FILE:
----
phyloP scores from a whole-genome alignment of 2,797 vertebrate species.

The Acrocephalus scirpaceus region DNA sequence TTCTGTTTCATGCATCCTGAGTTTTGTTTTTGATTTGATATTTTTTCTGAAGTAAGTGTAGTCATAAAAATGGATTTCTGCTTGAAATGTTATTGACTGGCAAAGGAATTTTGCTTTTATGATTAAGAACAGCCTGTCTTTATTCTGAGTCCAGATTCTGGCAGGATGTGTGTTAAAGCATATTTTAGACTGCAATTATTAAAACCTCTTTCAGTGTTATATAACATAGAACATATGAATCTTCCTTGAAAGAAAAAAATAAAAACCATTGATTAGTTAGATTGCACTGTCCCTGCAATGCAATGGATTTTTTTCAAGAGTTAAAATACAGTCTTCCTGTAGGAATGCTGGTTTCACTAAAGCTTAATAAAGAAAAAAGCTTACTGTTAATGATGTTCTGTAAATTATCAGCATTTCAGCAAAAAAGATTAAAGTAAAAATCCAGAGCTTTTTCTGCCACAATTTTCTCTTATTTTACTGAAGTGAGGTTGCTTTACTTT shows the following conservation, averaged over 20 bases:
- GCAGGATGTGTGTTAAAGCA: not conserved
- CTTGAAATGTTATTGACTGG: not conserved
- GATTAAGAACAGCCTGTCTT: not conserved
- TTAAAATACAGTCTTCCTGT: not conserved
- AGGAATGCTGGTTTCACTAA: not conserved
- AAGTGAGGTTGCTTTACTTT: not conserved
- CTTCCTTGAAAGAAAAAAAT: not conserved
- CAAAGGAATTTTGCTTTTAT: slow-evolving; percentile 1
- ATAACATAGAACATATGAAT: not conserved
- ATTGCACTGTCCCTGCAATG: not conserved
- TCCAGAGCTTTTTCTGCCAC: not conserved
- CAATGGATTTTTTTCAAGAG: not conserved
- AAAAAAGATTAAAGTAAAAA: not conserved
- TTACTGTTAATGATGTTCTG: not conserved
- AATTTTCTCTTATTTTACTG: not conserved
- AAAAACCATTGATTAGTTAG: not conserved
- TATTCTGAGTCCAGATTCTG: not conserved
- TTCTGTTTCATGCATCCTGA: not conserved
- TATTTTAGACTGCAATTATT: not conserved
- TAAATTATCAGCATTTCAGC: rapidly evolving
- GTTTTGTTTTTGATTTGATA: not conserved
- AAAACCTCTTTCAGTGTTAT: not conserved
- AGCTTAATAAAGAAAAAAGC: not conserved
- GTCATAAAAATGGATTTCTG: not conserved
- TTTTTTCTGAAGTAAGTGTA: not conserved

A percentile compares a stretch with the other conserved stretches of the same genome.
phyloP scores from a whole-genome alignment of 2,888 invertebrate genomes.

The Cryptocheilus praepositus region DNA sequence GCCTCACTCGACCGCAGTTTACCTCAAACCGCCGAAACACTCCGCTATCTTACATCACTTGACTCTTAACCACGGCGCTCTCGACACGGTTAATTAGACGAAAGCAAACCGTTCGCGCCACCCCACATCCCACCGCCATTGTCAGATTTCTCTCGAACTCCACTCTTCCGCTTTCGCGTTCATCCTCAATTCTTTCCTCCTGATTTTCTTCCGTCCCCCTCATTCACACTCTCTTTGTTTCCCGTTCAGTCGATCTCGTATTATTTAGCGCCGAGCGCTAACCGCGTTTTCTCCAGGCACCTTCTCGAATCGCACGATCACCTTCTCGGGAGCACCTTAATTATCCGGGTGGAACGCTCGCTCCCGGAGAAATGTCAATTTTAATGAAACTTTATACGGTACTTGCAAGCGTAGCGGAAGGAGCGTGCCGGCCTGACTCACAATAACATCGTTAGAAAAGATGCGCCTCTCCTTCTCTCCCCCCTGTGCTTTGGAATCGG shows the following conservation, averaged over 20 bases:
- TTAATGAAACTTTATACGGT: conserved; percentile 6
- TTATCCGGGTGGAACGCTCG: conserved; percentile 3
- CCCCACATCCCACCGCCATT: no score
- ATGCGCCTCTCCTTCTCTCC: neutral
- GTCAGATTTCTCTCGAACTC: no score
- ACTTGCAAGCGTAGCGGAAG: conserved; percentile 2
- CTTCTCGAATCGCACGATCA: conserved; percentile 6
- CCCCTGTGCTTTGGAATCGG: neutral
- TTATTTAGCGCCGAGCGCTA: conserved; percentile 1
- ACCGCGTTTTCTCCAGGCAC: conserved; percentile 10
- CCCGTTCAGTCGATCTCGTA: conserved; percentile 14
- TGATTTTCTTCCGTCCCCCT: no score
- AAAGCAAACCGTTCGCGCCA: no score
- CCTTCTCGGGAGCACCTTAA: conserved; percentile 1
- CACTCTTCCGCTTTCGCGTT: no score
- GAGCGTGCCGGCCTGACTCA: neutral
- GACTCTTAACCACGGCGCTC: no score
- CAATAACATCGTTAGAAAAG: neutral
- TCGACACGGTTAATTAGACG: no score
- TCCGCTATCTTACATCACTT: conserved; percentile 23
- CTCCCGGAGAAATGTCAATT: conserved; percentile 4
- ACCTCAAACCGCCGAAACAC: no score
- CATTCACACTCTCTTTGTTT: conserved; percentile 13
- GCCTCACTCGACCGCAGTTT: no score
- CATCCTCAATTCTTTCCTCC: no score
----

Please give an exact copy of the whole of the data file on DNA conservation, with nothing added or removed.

phyloP scores from a whole-genome alignment of 2,797 vertebrate species.

The Acrocephalus scirpaceus region DNA sequence TTCTGTTTCATGCATCCTGAGTTTTGTTTTTGATTTGATATTTTTTCTGAAGTAAGTGTAGTCATAAAAATGGATTTCTGCTTGAAATGTTATTGACTGGCAAAGGAATTTTGCTTTTATGATTAAGAACAGCCTGTCTTTATTCTGAGTCCAGATTCTGGCAGGATGTGTGTTAAAGCATATTTTAGACTGCAATTATTAAAACCTCTTTCAGTGTTATATAACATAGAACATATGAATCTTCCTTGAAAGAAAAAAATAAAAACCATTGATTAGTTAGATTGCACTGTCCCTGCAATGCAATGGATTTTTTTCAAGAGTTAAAATACAGTCTTCCTGTAGGAATGCTGGTTTCACTAAAGCTTAATAAAGAAAAAAGCTTACTGTTAATGATGTTCTGTAAATTATCAGCATTTCAGCAAAAAAGATTAAAGTAAAAATCCAGAGCTTTTTCTGCCACAATTTTCTCTTATTTTACTGAAGTGAGGTTGCTTTACTTT shows the following conservation, averaged over 20 bases:
- GCAGGATGTGTGTTAAAGCA: not conserved
- CTTGAAATGTTATTGACTGG: not conserved
- GATTAAGAACAGCCTGTCTT: not conserved
- TTAAAATACAGTCTTCCTGT: not conserved
- AGGAATGCTGGTTTCACTAA: not conserved
- AAGTGAGGTTGCTTTACTTT: not conserved
- CTTCCTTGAAAGAAAAAAAT: not conserved
- CAAAGGAATTTTGCTTTTAT: slow-evolving; percentile 1
- ATAACATAGAACATATGAAT: not conserved
- ATTGCACTGTCCCTGCAATG: not conserved
- TCCAGAGCTTTTTCTGCCAC: not conserved
- CAATGGATTTTTTTCAAGAG: not conserved
- AAAAAAGATTAAAGTAAAAA: not conserved
- TTACTGTTAATGATGTTCTG: not conserved
- AATTTTCTCTTATTTTACTG: not conserved
- AAAAACCATTGATTAGTTAG: not conserved
- TATTCTGAGTCCAGATTCTG: not conserved
- TTCTGTTTCATGCATCCTGA: not conserved
- TATTTTAGACTGCAATTATT: not conserved
- TAAATTATCAGCATTTCAGC: rapidly evolving
- GTTTTGTTTTTGATTTGATA: not conserved
- AAAACCTCTTTCAGTGTTAT: not conserved
- AGCTTAATAAAGAAAAAAGC: not conserved
- GTCATAAAAATGGATTTCTG: not conserved
- TTTTTTCTGAAGTAAGTGTA: not conserved

A percentile compares a stretch with the other conserved stretches of the same genome.
phyloP scores from a whole-genome alignment of 2,888 invertebrate genomes.

The Cryptocheilus praepositus region DNA sequence GCCTCACTCGACCGCAGTTTACCTCAAACCGCCGAAACACTCCGCTATCTTACATCACTTGACTCTTAACCACGGCGCTCTCGACACGGTTAATTAGACGAAAGCAAACCGTTCGCGCCACCCCACATCCCACCGCCATTGTCAGATTTCTCTCGAACTCCACTCTTCCGCTTTCGCGTTCATCCTCAATTCTTTCCTCCTGATTTTCTTCCGTCCCCCTCATTCACACTCTCTTTGTTTCCCGTTCAGTCGATCTCGTATTATTTAGCGCCGAGCGCTAACCGCGTTTTCTCCAGGCACCTTCTCGAATCGCACGATCACCTTCTCGGGAGCACCTTAATTATCCGGGTGGAACGCTCGCTCCCGGAGAAATGTCAATTTTAATGAAACTTTATACGGTACTTGCAAGCGTAGCGGAAGGAGCGTGCCGGCCTGACTCACAATAACATCGTTAGAAAAGATGCGCCTCTCCTTCTCTCCCCCCTGTGCTTTGGAATCGG shows the following conservation, averaged over 20 bases:
- TTAATGAAACTTTATACGGT: conserved; percentile 6
- TTATCCGGGTGGAACGCTCG: conserved; percentile 3
- CCCCACATCCCACCGCCATT: no score
- ATGCGCCTCTCCTTCTCTCC: neutral
- GTCAGATTTCTCTCGAACTC: no score
- ACTTGCAAGCGTAGCGGAAG: conserved; percentile 2
- CTTCTCGAATCGCACGATCA: conserved; percentile 6
- CCCCTGTGCTTTGGAATCGG: neutral
- TTATTTAGCGCCGAGCGCTA: conserved; percentile 1
- ACCGCGTTTTCTCCAGGCAC: conserved; percentile 10
- CCCGTTCAGTCGATCTCGTA: conserved; percentile 14
- TGATTTTCTTCCGTCCCCCT: no score
- AAAGCAAACCGTTCGCGCCA: no score
- CCTTCTCGGGAGCACCTTAA: conserved; percentile 1
- CACTCTTCCGCTTTCGCGTT: no score
- GAGCGTGCCGGCCTGACTCA: neutral
- GACTCTTAACCACGGCGCTC: no score
- CAATAACATCGTTAGAAAAG: neutral
- TCGACACGGTTAATTAGACG: no score
- TCCGCTATCTTACATCACTT: conserved; percentile 23
- CTCCCGGAGAAATGTCAATT: conserved; percentile 4
- ACCTCAAACCGCCGAAACAC: no score
- CATTCACACTCTCTTTGTTT: conserved; percentile 13
- GCCTCACTCGACCGCAGTTT: no score
- CATCCTCAATTCTTTCCTCC: no score